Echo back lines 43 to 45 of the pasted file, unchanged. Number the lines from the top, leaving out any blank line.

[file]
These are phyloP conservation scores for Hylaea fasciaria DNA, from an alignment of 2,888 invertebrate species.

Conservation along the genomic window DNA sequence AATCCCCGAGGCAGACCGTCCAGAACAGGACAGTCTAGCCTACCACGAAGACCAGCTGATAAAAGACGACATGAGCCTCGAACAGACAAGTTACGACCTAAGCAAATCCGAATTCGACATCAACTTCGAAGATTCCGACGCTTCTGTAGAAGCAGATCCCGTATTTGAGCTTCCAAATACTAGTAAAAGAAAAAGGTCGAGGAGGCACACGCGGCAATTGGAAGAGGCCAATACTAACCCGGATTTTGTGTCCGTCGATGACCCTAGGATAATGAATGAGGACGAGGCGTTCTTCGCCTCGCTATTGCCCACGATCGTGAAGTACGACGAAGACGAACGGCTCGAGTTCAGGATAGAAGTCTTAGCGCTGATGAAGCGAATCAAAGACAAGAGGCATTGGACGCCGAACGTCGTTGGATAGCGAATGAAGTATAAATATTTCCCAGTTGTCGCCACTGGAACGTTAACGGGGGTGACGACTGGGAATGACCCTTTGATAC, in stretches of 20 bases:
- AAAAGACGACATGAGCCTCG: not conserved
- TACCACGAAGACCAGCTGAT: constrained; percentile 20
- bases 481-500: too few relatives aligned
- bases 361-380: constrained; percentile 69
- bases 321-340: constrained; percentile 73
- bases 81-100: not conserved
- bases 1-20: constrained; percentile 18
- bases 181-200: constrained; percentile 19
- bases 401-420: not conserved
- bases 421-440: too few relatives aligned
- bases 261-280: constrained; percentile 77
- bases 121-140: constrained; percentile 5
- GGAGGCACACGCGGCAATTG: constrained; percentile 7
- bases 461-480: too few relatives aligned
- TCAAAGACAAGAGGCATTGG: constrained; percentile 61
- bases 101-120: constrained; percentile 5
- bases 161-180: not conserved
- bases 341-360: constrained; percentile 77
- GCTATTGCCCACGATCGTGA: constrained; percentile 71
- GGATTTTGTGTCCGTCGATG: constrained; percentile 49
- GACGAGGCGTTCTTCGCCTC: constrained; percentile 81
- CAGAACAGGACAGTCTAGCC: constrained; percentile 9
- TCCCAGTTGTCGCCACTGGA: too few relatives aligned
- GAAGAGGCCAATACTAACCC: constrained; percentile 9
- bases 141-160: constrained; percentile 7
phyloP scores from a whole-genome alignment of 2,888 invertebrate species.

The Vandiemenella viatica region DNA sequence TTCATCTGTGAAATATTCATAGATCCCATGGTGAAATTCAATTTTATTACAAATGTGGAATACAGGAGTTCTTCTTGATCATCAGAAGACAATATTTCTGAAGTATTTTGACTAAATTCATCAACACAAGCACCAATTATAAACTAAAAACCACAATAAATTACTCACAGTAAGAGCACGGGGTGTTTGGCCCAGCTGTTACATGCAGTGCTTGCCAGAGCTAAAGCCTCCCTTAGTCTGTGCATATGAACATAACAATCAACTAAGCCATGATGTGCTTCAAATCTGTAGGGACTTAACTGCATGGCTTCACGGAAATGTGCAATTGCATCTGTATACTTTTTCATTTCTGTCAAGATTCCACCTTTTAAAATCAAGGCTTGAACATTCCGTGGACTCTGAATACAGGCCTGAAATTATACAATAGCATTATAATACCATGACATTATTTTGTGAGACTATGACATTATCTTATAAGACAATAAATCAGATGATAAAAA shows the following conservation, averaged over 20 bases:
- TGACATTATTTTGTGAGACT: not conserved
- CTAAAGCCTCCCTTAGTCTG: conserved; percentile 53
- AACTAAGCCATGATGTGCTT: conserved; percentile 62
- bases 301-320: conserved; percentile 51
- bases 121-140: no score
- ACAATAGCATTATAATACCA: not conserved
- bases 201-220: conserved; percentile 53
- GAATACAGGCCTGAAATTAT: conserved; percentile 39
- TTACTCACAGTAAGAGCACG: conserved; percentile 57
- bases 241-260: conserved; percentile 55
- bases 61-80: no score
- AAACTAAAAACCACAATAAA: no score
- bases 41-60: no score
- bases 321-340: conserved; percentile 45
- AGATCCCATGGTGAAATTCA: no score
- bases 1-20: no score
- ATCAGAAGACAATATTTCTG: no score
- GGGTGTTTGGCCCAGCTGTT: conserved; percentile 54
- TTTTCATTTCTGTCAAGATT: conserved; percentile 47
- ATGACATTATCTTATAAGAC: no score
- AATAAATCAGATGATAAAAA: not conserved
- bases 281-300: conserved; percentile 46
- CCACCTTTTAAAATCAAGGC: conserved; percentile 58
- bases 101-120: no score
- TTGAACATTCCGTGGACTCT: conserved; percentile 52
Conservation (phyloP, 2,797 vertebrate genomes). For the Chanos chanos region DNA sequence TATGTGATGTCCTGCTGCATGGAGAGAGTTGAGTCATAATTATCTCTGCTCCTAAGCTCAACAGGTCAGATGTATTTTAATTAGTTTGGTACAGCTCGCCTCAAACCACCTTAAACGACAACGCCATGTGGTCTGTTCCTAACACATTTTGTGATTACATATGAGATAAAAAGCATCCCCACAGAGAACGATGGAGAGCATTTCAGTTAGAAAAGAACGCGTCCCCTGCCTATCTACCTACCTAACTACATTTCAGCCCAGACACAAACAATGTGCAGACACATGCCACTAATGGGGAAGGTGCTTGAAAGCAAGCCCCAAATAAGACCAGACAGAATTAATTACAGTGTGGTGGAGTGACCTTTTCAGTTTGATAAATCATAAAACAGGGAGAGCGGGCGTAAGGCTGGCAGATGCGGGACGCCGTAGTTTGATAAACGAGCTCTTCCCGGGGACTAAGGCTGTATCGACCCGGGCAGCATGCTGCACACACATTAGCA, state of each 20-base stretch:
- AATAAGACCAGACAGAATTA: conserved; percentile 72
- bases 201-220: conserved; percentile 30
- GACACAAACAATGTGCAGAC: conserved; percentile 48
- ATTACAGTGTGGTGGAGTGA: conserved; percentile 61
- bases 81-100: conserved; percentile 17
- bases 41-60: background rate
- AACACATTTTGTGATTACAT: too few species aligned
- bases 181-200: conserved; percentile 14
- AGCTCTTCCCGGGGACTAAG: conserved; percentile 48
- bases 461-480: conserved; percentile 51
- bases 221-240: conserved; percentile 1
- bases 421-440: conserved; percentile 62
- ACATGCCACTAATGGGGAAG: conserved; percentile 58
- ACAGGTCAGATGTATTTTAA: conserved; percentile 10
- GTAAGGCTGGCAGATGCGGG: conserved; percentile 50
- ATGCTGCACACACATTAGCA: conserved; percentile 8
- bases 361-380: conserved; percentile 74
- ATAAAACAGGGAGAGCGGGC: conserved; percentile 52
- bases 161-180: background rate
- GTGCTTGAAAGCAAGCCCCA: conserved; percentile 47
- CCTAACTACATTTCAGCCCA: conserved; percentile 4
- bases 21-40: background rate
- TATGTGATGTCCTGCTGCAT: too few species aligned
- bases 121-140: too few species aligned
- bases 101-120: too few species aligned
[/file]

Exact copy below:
- bases 321-340: conserved; percentile 45
- AGATCCCATGGTGAAATTCA: no score
- bases 1-20: no score